An employee working on a farm resigned after her employer unilaterally changed her place of work, her duties, her hours and her hourly rate. The employer had concerns about the employee’s performance but did not raise them with the employee. The employer instead employed a new worker to carry out her role.

The Employment Relations Authority upheld the employee’s personal grievance claim for unjustified disadvantage and unjustified constructive dismissal.

The ERA found that the employer failed to act as a fair and reasonable employer could in all of the circumstances by failing to discuss his performance concerns with the employee. Instead, the employer unilaterally rearranged the employee’s hours and duties so that he could keep a closer eye on her. The employer also unilaterally changed her place of work in the knowledge that the employee would struggle to arrange her family life around her new role.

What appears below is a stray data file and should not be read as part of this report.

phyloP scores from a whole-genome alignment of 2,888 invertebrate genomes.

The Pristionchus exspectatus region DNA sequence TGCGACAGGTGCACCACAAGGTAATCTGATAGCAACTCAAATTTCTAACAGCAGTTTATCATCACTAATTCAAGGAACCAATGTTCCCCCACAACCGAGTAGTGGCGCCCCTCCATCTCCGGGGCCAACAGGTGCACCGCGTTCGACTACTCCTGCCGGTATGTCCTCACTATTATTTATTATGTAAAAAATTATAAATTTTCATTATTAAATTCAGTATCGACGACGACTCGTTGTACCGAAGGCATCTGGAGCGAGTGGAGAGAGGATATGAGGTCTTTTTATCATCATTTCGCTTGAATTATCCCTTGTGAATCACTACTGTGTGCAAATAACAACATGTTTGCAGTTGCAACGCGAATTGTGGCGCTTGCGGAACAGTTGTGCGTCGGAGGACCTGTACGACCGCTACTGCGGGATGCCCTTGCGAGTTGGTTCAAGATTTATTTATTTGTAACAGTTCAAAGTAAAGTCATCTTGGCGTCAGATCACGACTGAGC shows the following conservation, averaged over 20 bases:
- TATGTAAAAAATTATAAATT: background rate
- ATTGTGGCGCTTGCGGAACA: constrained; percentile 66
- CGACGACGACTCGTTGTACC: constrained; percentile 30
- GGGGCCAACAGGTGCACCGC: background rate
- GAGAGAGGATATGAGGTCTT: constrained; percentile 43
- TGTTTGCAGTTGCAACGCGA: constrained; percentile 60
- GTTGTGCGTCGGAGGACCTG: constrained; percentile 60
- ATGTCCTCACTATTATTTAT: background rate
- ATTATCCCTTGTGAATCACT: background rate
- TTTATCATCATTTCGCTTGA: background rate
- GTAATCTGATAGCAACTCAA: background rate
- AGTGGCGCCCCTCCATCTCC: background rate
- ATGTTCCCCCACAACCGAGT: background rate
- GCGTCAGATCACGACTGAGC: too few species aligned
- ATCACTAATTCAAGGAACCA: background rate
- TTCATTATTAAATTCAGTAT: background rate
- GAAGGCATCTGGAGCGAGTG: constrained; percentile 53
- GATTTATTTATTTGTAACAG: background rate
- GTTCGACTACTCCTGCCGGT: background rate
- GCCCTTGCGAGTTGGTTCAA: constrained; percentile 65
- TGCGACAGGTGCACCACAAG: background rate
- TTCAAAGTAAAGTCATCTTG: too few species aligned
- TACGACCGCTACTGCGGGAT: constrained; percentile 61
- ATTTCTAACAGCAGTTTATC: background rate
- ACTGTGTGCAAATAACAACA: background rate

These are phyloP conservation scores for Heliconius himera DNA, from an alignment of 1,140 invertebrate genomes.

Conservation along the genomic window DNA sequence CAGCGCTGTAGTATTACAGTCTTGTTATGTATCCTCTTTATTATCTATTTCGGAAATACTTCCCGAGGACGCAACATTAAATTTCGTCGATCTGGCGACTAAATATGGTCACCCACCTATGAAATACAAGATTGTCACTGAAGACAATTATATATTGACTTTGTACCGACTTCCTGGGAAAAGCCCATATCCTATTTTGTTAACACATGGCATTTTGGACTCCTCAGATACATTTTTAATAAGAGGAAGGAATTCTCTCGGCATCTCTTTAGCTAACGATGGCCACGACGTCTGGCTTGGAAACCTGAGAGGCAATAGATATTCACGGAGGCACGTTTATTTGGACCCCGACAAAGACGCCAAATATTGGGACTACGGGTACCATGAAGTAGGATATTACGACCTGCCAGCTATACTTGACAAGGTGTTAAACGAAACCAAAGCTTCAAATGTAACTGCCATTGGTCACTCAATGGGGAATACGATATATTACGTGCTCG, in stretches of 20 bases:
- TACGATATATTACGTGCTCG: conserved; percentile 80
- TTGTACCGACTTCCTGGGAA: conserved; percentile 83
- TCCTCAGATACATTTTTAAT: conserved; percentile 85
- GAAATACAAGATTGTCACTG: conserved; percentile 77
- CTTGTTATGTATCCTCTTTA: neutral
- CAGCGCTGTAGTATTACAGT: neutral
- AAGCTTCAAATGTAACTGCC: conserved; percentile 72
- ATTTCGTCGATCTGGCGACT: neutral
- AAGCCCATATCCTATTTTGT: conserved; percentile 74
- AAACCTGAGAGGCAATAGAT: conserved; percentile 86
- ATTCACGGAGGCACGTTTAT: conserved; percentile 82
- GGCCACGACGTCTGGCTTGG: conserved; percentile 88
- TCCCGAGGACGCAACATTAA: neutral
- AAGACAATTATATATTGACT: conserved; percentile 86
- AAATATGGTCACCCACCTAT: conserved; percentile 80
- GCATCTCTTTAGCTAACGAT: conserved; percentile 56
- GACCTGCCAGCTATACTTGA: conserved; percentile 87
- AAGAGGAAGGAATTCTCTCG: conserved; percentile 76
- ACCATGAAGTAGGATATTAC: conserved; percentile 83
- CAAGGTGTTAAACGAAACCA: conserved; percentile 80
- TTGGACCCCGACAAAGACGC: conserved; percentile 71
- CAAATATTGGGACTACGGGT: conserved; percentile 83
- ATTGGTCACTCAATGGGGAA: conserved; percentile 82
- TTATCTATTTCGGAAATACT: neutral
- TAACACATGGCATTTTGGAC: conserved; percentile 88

The employer did not give the employee a reasonable opportunity to respond to their concerns or to propose an alternative to the unilateral changes. The employee’s feedback was thus not taken into account before the employer made his decision.

The employer also breached his duty of good faith to communicate openly and honestly with the employee by not discussing the employment of the new worker to take over the employee’s role.

The employer’s breaches destroyed the employee’s trust and confidence in the employer, and meant that the employee’s resignation was reasonably foreseeable.

The ERA ordered the employer to pay the employee over $5,300 for lost wages and over $160 in KiwiSaver contribution plus $10,000 compensation for humiliation, loss of dignity and injury to feelings.